The things we take for granted

Recently Donna Sue and I went to a Cracker Barrel restaurant for lunch and, even though it was 1:30 in the afternoon, a little late even for lunch, I decided to have breakfast. Breakfast is such a great meal, but most of us don’t have the kinds of breakfasts that, if truth be told, we would like. You know; all those eggs, bacon, country ham, biscuits, etc.

We know if we ate a breakfast with all those wonderful foods every day we’d all be big as the side of a barn. At the same time, every now and then, especially at a time other than early morning, like at night, it is great to have so-called breakfast foods. That was my thought as I sat down at the Cracker Barrel.

I decided upon Uncle Homer’s Smoke-House, Hen-House, Out-House, House of 48 different kinds of Flap-Jacks Deluxe Country Breakfast with all the trimmings. Hang the cost, just bring it on!

It was described as the perfect breakfast for the man what had already done a day’s work.  “Come into Mama’s kitchen after you’ve unloaded a barn of tobacco, hitched up the mules for a day of plowing the lower 40, milked the cow, slopped the hogs, and took a nap right beside your favorite coondog, Ole Bulger.”

I had the option of four eggs cooked any way I liked. I ordered mine over easy and oozing yolk like the lava that just flows outward and down the mountain of an exploding volcano. Also, there was a minimum of eight slices of hickory smoked bacon and four smoked linked Dixie Dandy sausage patties, plus a half dozen cathead biscuits with a pint of sawmill gravy on the side and a big, ole bowl of Aunt Jemima’s grits! Now those was just the appetizers.

They also brought a jar of swine-time cane syrup and a fresh gob of Jersey-cow, fresh churned butter. I took my knife and cut off a bit of that butter and slathered it all over those grits. They were of just the right consistency with nary a lump. After the cow butter melted, I took my fork and eased it into those grits, brought them up to my mouth, blew on them so they wouldn’t burn my tongue, and put them in my mouth.

“My goodness,” I said to Donna Sue, “don’t they have any salt in that kitchen?” In spite of that cow butter, those grits were the blandest I had ever tasted.

“Pass the salt,” I said quickly and put a healthy dose of Morton “When it rains, it pours” sodium chloride on those grits and, then, tasted them again. “Mmmm, Mmmm, good!”

Afterward, I thought how just that little bit of salt on those grits and, later on those eggs, had made them taste much better. What if there had been no salt? It’s easy to take very small things, like salt, for granted; yet it was very important to the enjoyment of that meal. It is often the little things in life that we simply take for granted that are so important in our lives.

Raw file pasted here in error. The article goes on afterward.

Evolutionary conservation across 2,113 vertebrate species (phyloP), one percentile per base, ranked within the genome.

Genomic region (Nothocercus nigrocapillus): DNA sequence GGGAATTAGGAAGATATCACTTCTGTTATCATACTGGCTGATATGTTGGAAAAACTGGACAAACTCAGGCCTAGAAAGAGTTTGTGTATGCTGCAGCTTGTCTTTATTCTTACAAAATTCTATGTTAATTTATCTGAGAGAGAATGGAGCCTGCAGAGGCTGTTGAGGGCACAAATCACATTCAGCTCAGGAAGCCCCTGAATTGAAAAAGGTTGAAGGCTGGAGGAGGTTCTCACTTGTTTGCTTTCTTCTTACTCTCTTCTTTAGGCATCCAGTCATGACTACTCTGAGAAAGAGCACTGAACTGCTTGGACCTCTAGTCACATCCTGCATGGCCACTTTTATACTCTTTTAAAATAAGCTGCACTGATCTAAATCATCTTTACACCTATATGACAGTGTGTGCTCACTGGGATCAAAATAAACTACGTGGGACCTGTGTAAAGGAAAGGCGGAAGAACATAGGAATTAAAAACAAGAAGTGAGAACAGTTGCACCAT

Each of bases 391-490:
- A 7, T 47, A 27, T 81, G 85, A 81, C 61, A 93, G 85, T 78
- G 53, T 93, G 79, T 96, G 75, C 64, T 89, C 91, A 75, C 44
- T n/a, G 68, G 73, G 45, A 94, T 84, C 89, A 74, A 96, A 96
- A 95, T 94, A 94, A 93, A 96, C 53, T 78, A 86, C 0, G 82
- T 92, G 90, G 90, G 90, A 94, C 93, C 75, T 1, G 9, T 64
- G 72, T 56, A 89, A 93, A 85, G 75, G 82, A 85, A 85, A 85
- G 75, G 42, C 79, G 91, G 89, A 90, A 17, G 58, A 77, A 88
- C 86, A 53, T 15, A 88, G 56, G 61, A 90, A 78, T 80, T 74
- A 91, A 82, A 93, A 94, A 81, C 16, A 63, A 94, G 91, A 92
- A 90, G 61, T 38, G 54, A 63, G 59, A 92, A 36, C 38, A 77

Of course it’s not just the little things we take for granted. This past Sunday, I spoke of how we take God for granted and there is nothing greater than He. Stop for a moment and think of all the people or things we take for granted.

Time, for instance. Many of us think that we have all the time in the world; we act as if we have the world by the tail and it’s ours to simply swing around and do what we want when we want. Where did we ever get that idea? It didn’t come from the real world. Time is one thing that we cannot create; we can use it more effectively, but we cannot make more of it yet we take it for granted.

How about our five senses? I opened with an obviously exaggerated story of the enjoyment of taste, yet people who have gone through medical treatments, like radiation or chemotherapy, or take daily pills will say that “nothing tastes good anymore.” I love the taste of food and I don’t need to take that for granted.

The same goes for seeing and hearing, touching and smelling. All during the year there are those smells of favorite flowers, of freshly plowed ground, of rain on the pavement, and one of my favorites: the sweet savor of steaks or hamburgers on a grill. Makes me want to follow that smoke, just like Wimpy would do in Popeye cartoons. “May I have a hamburger today for which I will gladly pay you Tuesday?”

There are institutions that we take for granted. Fifty years ago, we cherished the institution of marriage and the families that would result from decades of dedication to that institution. Marriages would always be between man and woman and families would always be a strong backbone upon which the country we love would depend. Did we take them for granted? Something happened!

Schools, hospitals, corporations, banks, the post office were institutions that might not have been perfect, but we worked with them and did not have adversarial relationships. We could have been a little naïve, but there was a level of trust that we probably took for granted.

As I have written many times, I am a hopeful person, an optimist, but I am also a person who underappreciates the blessings he has received. In my hopefulness, I aim to take a little more time recognizing those aspects of life, those people and things that are dear and precious. Although, I have had a great life, to appreciate those people and things will lead to an even greater life.

Here’s a quote I just read: “We tend to forget that happiness doesn’t come as a result of getting something we don’t have, but rather of recognizing and appreciating what we do have.”

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